Health Spending Hits 17.3 Percent of GDP In Largest Annual Jump

Last Updated Feb 4, 2010 6:35 PM EST

Despite the most severe economic downturn in 80 years, healthcare spending in the U.S. rose an estimated 5.7 percent to $2.5 trillion in 2009, according to Medicare's actuaries. Even more alarming, the percentage of the GDP spent on healthcare jumped to 17.3 percent from 16.2 percent in 2008-the largest one-year increase since 1960. At the current rate of growth, healthcare costs are predicted to nearly double to $4.5 trillion in 2019. At that point, they will account for 19.3 percent-almost a fifth-of our GDP.

Before delving into the details, I'd like to point out that if, there's one factor (aside from public ignorance) that is preventing healthcare reformers from restraining this cost growth, it is the very size of the healthcare sector. The bigger it grows, and the more people and capital it employs, the harder it is for anybody or any institution to rein it in. It's like "the sorcerer's apprentice," only the sorcerer is nowhere in sight.

Anyway, here are the grim facts: First, largely because of people losing their jobs and ending up on Medicaid, government health spending is growing much faster (8.7 percent) than spending by private payers (3 percent). In fact, the researchers project that, if, Congress restores planned Medicare reimbursement cuts to doctors, the federal and state governments will be funding the majority of healthcare by next year. And, mind you, that's without the reform legislation that Republicans claim would represent a government takeover of healthcare.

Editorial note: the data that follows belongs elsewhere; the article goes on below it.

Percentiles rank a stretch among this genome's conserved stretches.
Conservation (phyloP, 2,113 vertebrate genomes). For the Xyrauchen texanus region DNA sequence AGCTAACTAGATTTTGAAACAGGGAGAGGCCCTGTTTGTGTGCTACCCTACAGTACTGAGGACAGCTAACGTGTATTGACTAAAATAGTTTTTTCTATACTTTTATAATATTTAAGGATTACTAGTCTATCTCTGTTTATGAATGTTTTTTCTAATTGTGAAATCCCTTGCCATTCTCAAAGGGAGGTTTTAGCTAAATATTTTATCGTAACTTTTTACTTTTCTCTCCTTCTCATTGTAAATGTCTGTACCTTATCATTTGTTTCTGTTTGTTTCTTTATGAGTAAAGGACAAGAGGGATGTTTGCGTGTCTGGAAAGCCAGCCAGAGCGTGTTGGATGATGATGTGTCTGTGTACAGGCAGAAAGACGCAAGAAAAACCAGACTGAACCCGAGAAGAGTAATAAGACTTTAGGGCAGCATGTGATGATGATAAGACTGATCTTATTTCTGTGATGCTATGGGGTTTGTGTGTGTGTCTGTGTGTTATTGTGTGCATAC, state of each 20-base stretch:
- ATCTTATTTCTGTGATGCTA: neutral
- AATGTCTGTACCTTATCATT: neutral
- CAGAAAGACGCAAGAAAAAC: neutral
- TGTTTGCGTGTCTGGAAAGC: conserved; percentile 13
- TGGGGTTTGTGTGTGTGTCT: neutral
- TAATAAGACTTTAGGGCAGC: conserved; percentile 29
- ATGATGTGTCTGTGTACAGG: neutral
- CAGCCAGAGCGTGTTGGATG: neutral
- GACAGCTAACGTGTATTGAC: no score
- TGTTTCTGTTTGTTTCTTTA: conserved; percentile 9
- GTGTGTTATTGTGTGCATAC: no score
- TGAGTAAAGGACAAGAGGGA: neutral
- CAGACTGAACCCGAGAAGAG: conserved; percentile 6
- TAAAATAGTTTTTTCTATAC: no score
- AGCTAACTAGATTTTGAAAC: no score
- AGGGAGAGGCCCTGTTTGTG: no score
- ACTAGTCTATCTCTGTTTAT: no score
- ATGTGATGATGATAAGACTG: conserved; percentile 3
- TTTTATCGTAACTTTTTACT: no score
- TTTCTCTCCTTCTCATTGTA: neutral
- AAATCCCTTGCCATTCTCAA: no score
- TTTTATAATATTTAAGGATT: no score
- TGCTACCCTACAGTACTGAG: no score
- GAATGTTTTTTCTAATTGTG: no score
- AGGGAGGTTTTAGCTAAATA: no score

The cost of Medicaid grew an estimated 9.9 percent in 2009, the fastest growth rate since 2002. Even with Federal aid, this represents a huge burden on most states, which are staggering from the impact of big declines in tax receipts. This is one reason why states have resisted the Medicaid expansion that the reform legislation would entail.

Medicare spending is estimated to have increased 8.1 percent in 2009, compared to 8.6 percent in 2008. The decline is attributed to slower growth in prescription drug and hospital costs. But as the baby boomer generation retires, it is anticipated that Medicare spending will continue to grow an average of 7.4 percent annually from 2011 to 2019.

The amount spent on private insurance rose only 3.3 percent in 2009. That may look like a good sign, but it's actually the opposite, because the low rate of increase is attributed to widespread layoffs. With many small firms dropping coverage for the workers they still employ, it is likely that we'll see more workers becoming uninsured or being covered by Medicaid. This was a big issue for Wal Mart a few years ago, before it improved coverage of its low-wage workers.

The increasing reliance on government programs is also a bad sign. State governments are already cutting back on Medicaid, with predictably bad results not only for patients, but also for safety-net providers. When Uncle Sam ends its extra Medicaid subsidies in December, that trend should accelerate. And Medicare's hospital fund is still projected to go bankrupt in 2017. That, of course is a harbinger of even worse things to come: Unless healthcare spending is controlled, it will bankrupt the the whole government.

What will that mean for the healthcare business? If government funds the majority of healthcare, and it is forced to cut back or go bankrupt, hospitals, physicians, and other healthcare providers will be in a world of hurt. It's past time for Congress to move the reform bill on its desk, so we can start to restructure healthcare.
  • Ken Terry

    Ken Terry, a former senior editor at Medical Economics Magazine, is the author of the book Rx For Health Care Reform.